The effect of a novel self-determination theory based writing exercise in increasing self-determination and perceived self-competence in goal setting: a randomized experiment

No Thumbnail Available
Mulvany, Katie
Issue Date
MSc in Applied Psychology
Dublin Business School
Items in Esource are protected by copyright. Previously published items are made available in accordance with the copyright policy of the publisher/copyright holder.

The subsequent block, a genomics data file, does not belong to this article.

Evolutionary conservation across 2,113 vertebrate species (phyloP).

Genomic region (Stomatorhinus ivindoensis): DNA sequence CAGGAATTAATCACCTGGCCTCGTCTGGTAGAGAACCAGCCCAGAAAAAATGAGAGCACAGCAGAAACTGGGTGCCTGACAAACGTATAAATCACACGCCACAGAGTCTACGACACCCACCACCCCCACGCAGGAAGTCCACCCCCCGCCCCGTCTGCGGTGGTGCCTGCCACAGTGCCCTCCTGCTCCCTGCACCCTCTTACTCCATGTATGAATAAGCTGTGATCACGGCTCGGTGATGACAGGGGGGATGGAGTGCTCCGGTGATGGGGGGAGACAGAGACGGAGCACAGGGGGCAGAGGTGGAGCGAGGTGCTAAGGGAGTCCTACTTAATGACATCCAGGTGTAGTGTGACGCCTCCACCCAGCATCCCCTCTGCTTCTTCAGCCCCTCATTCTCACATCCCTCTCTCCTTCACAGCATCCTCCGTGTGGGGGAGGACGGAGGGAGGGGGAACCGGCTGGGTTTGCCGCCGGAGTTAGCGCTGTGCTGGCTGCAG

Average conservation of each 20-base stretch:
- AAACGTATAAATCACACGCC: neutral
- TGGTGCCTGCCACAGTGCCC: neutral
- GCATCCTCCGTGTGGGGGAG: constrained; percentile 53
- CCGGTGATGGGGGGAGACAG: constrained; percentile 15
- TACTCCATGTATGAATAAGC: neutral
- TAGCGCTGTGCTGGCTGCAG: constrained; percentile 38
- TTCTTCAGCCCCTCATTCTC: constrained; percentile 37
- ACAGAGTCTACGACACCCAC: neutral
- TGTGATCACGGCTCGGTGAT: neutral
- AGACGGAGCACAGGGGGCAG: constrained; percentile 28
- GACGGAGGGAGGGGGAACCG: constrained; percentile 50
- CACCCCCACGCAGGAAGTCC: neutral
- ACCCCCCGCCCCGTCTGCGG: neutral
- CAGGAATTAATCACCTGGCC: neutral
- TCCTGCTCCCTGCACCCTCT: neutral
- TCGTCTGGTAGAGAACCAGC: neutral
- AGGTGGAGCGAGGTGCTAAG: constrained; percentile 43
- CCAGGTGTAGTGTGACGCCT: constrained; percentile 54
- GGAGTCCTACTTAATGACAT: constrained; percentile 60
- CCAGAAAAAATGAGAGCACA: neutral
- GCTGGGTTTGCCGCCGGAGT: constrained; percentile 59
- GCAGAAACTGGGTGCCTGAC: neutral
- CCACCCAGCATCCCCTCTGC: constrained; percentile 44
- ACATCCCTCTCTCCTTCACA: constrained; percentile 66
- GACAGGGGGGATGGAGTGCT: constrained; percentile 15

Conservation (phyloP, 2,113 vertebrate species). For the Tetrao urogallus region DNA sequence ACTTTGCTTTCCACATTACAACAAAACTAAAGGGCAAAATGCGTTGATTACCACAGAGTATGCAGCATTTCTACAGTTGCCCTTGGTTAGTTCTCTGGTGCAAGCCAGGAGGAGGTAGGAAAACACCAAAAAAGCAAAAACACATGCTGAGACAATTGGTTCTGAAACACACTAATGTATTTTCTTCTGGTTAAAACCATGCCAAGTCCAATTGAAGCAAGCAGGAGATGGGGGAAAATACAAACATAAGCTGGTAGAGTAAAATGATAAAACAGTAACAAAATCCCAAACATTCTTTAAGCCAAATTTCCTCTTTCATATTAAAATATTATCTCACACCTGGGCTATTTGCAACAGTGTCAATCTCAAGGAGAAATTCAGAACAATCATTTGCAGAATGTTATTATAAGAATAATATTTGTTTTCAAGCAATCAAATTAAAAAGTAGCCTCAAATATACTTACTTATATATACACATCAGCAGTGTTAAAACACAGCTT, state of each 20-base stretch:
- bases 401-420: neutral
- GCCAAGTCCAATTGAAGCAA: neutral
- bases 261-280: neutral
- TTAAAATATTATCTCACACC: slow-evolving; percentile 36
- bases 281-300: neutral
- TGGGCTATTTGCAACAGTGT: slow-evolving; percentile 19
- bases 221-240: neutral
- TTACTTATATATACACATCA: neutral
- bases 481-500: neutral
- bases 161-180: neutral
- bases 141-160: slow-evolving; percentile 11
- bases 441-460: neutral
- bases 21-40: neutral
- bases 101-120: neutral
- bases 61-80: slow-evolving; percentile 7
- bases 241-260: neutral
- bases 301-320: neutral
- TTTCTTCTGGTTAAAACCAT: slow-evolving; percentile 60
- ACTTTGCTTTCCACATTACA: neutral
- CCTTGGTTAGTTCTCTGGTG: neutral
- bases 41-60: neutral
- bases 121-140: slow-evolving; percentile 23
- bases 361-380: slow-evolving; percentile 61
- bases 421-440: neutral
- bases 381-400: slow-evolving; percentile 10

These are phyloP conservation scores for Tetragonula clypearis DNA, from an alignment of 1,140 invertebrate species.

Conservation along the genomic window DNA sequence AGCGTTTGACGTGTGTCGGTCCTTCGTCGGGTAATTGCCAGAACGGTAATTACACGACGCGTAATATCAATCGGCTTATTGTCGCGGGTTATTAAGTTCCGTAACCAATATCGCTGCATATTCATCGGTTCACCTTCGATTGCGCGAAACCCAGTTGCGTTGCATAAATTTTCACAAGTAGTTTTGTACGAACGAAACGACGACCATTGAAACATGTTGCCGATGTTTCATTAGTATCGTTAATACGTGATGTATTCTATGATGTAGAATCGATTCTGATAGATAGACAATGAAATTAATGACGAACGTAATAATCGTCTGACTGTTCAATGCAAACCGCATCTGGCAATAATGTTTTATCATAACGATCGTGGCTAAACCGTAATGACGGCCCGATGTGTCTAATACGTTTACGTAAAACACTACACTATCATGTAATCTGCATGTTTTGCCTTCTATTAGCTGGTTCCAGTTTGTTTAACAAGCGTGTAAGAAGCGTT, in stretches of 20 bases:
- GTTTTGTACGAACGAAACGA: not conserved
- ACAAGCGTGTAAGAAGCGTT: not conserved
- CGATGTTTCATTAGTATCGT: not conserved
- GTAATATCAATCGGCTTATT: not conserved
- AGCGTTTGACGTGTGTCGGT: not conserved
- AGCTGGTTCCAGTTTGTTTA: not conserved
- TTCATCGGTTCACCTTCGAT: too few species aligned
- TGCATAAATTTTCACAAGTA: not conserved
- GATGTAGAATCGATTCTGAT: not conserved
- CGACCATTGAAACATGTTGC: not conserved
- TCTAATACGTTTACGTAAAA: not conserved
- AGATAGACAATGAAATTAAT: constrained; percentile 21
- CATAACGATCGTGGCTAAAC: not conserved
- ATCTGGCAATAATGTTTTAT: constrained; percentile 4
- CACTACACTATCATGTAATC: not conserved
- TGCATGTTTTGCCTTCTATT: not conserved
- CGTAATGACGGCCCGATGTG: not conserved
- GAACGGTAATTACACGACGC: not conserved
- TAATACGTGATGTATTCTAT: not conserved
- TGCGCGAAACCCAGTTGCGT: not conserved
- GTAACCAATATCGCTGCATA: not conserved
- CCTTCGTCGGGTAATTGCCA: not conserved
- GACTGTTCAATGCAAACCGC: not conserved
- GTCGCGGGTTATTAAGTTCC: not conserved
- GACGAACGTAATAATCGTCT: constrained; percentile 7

A novel reflective writing exercise based on self-determination theory was created, applied, and assessed within the current study. The study aimed to examine the potential for this exercise to increase participants self-determination and perceived self-competence in relation to their long-term goal. 155 participants took part in the study, with 84 participants receiving the self-determination theory based reflective writing exercise, while the control condition (n = 71) received a control intervention. Total self-determination score and perceived self-competence were assessed at baseline, and again following the intervention. A mixed two way ANOVA revealed a significant increase in the intervention conditions total self-determination, while the control condition showed no significant change. A Mann Whitney U test and a Wilcoxon signed rank test revealed that both the experiment and control condition showed significant increases in perceived self-competence following the intervention. No gender or age differences were evident in relation to the effectiveness of the intervention for the experiment condition. Limitations and recommendations for future research are discussed.